Arbogast et al v. A.W. Chesterton Company et al

Filing 571

MEMORANDUM AND ORDER denying 532 Motion to Remand to State Court; granting 566 Motion to Amend/Correct 537 Third Party Complaint. Signed by Judge James K. Bredar on 1/3/2017. (kw2s, Deputy Clerk)

Download PDF
IN THE UNITED STATES DISTRICT COURT FOR THE DISTRICT OF MARYLAND * CHARLES LEMUEL ARBOGAST, JR., et al., Plaintiffs * * v. * A.W. CHESTERTON CO. et al., Defendants * * CIVIL NO. JKB-14-4049 * * * * * * * * * * * * MEMORANDUM AND ORDER Pending before the Court are Plaintiffs’ motion to remand to state court (ECF No. 532) and Defendant MCIC, Inc.’s motion to amend its third-party complaint against CSX Transportation, Inc. (“CSXT”) (ECF No. 566). The latter motion is not opposed by CSXT (ECF No. 570) and will be granted.1 The motion to remand will be denied. Plaintiffs’ remand motion was filed prior to the filing of third-party complaints by MCIC and Georgia-Pacific, LLC. As now amended, those complaints invoke claims of contribution under the Federal Employers Liability Act, 45 U.S.C. § 51 et seq., and the Locomotive Inspection Act, 49 U.S.C. § 20701 et seq. (ECF Nos. 556, 566-2.) Thus, despite the resolution of the claims upon which this case was removed—i.e., claims against certain defendants who could rely upon the “federal officer defense” for federal jurisdiction, 28 U.S.C. § 1442(a)—the case still contains federal claims, and MCIC and Georgia-Pacific have chosen to assert those claims in this federal forum. Consequently, the Court’s jurisdiction is not strictly “supplemental” under 28 U.S.C. § 1367(a) as it would be over purely state claims remaining in 1 CSXT does not concede the correctness of MCIC’s third-party claim against CSXT. Also pending, but not yet ripe, is CSXT’s motion to dismiss or for summary judgment as to the third-party complaints. (ECF No. 560.) The merits of the third-party complaints are, therefore, still to be decided. the case. If it were so, then the Court could exercise its discretion to remand the case under § 1367(c)(3). Since that is not the case, however, remand will be denied.2 Accordingly, IT IS HEREBY ORDERED: 1. Plaintiffs’ motion to remand (ECF No. 532) IS DENIED. 2. MCIC, Inc.’s motion to amend its third-party complaint (ECF No. 566) IS GRANTED. 3. The Clerk SHALL DOCKET ECF No. 566-2 as MCIC’s Amended Third-Party Complaint for Contribution. DATED this 3rd day of January, 2017. BY THE COURT: _____________/s/_____________________ James K. Bredar United States District Judge 2 The Court gives no credence to Plaintiffs’ contention that the resolution of claims within the Court’s original jurisdiction results in the loss of federal subject-matter jurisdiction. See Carlsbad Tech., Inc. v. HIF Bio, Inc., 556 U.S. 635, 640 (2009) (“Upon dismissal of the federal claim, the District Court retained its statutory supplemental jurisdiction over the state-law claims.”); Porsche Cars North America, Inc. v. Porsche.Net, 302 F.3d 248, 256 (4th Cir. 2002) (“although federal courts lack subject-matter jurisdiction over a case involving only state-law claims in the absence of diversity jurisdiction, a court may retain supplemental jurisdiction over purely state-law claims after resolving a claim that initially gave it subject-matter jurisdiction over the case”).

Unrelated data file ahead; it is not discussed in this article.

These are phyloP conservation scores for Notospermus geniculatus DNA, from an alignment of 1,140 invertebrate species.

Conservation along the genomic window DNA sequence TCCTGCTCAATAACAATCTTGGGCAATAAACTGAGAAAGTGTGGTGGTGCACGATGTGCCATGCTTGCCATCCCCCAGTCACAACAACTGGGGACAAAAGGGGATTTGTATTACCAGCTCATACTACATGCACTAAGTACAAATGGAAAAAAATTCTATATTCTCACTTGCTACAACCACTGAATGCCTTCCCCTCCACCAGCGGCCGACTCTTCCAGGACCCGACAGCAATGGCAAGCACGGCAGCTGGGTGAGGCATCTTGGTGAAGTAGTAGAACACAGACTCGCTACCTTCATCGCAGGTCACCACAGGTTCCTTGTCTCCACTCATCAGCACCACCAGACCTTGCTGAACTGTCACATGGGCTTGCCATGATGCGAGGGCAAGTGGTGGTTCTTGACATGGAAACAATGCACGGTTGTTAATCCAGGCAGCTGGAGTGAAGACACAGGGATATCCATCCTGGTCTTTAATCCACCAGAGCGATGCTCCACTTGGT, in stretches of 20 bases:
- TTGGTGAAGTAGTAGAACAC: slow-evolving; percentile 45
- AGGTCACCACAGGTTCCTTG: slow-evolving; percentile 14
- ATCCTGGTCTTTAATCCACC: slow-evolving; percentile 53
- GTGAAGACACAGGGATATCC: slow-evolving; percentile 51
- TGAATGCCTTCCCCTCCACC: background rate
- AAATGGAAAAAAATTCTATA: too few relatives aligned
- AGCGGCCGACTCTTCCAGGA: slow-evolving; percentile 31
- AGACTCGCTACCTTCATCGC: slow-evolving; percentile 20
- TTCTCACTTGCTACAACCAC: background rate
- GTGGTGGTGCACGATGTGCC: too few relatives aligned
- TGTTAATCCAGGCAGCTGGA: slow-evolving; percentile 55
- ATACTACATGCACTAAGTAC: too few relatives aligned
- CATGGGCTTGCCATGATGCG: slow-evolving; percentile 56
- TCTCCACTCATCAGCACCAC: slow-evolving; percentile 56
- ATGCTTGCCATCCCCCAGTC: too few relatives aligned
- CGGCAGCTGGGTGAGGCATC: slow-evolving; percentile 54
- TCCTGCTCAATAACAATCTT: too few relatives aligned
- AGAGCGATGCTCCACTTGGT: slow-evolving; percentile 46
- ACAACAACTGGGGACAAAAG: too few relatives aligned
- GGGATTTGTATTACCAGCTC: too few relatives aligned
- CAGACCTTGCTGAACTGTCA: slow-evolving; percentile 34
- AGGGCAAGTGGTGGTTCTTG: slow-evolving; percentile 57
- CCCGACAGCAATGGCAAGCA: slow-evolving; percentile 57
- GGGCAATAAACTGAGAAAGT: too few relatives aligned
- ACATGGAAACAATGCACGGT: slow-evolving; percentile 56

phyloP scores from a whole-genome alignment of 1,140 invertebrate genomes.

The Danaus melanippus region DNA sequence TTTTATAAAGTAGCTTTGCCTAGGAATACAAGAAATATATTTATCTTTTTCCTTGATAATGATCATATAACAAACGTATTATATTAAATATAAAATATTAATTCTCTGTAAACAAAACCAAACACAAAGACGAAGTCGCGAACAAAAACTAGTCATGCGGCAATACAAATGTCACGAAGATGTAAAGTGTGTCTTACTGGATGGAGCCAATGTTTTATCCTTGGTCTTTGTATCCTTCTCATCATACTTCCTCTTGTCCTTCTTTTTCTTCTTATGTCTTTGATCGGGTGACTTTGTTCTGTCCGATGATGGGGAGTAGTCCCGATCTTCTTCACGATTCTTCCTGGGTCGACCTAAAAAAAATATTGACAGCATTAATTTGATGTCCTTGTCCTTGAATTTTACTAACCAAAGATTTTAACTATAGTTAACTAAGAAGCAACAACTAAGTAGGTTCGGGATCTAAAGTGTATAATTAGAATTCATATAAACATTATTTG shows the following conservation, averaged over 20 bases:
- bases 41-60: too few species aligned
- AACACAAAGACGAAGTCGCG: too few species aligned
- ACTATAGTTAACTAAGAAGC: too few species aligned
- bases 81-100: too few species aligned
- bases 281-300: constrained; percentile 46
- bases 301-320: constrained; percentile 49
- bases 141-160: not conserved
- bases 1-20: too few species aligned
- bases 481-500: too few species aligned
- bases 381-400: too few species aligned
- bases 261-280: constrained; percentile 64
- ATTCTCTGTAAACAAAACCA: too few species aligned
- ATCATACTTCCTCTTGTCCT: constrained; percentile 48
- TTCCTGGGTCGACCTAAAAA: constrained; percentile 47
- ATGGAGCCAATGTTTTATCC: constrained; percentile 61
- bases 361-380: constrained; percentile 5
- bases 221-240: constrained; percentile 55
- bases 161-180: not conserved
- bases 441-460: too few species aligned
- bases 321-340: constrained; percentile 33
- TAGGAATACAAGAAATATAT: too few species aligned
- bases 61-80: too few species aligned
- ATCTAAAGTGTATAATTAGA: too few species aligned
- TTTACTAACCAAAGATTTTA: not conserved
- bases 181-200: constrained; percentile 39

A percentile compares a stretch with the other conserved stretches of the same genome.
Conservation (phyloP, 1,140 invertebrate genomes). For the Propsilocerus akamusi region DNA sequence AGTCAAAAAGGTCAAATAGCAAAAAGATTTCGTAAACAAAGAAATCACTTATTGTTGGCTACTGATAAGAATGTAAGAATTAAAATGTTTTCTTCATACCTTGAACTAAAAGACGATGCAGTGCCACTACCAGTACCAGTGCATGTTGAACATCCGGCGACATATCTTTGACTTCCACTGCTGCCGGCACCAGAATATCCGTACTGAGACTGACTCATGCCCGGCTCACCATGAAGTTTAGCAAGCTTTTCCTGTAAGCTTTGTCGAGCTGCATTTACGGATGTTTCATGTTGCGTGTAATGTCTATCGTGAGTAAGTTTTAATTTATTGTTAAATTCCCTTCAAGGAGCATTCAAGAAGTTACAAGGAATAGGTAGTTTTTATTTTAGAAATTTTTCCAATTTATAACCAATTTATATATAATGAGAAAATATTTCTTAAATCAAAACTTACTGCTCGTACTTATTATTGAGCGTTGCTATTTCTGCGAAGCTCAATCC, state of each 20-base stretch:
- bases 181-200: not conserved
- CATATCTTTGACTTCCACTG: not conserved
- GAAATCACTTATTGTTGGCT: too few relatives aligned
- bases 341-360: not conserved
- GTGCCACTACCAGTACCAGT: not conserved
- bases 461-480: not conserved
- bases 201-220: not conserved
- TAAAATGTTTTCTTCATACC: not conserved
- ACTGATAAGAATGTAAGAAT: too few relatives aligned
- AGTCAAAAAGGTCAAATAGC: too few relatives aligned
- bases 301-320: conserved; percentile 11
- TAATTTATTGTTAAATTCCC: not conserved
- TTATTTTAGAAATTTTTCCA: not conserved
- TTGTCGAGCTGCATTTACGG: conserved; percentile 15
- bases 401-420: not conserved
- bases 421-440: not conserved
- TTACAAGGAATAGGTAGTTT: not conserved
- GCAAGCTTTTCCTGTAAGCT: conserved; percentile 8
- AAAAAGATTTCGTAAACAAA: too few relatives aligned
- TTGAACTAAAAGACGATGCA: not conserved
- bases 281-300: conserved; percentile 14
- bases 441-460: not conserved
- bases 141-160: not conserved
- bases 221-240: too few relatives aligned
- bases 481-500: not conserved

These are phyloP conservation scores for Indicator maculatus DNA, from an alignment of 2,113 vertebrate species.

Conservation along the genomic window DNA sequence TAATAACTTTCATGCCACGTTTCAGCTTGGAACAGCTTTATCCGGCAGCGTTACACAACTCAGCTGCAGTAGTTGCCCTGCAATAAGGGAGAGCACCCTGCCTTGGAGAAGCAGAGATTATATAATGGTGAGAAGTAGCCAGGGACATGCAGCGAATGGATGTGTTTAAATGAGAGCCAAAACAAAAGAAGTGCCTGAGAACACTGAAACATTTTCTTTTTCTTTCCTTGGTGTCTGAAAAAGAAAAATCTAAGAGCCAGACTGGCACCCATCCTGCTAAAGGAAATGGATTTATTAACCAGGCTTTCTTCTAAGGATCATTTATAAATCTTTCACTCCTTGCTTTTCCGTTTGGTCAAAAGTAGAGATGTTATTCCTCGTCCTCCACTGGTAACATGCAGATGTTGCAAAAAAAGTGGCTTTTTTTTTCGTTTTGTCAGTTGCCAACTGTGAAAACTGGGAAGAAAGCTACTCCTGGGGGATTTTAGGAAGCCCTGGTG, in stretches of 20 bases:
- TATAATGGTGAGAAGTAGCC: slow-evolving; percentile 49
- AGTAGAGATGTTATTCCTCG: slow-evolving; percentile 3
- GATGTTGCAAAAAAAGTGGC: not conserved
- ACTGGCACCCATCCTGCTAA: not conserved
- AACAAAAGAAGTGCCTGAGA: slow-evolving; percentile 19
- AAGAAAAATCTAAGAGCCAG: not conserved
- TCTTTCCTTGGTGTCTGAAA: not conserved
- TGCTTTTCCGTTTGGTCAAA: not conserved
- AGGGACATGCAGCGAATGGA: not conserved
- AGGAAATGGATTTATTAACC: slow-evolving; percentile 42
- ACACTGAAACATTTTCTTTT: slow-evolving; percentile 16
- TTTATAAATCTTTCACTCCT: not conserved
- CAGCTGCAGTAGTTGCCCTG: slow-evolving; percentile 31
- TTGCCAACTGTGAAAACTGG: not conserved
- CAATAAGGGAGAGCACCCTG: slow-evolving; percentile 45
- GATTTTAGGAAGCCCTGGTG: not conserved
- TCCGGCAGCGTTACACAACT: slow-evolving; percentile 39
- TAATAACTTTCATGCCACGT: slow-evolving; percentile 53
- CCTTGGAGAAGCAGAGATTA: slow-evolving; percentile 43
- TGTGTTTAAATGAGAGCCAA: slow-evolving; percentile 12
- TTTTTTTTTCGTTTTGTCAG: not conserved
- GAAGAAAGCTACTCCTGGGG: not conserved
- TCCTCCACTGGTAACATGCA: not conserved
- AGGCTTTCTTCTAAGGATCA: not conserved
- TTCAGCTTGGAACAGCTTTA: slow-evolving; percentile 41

Disclaimer: Justia Dockets & Filings provides public litigation records from the federal appellate and district courts. These filings and docket sheets should not be considered findings of fact or liability, nor do they necessarily reflect the view of Justia.

Why Is My Information Online?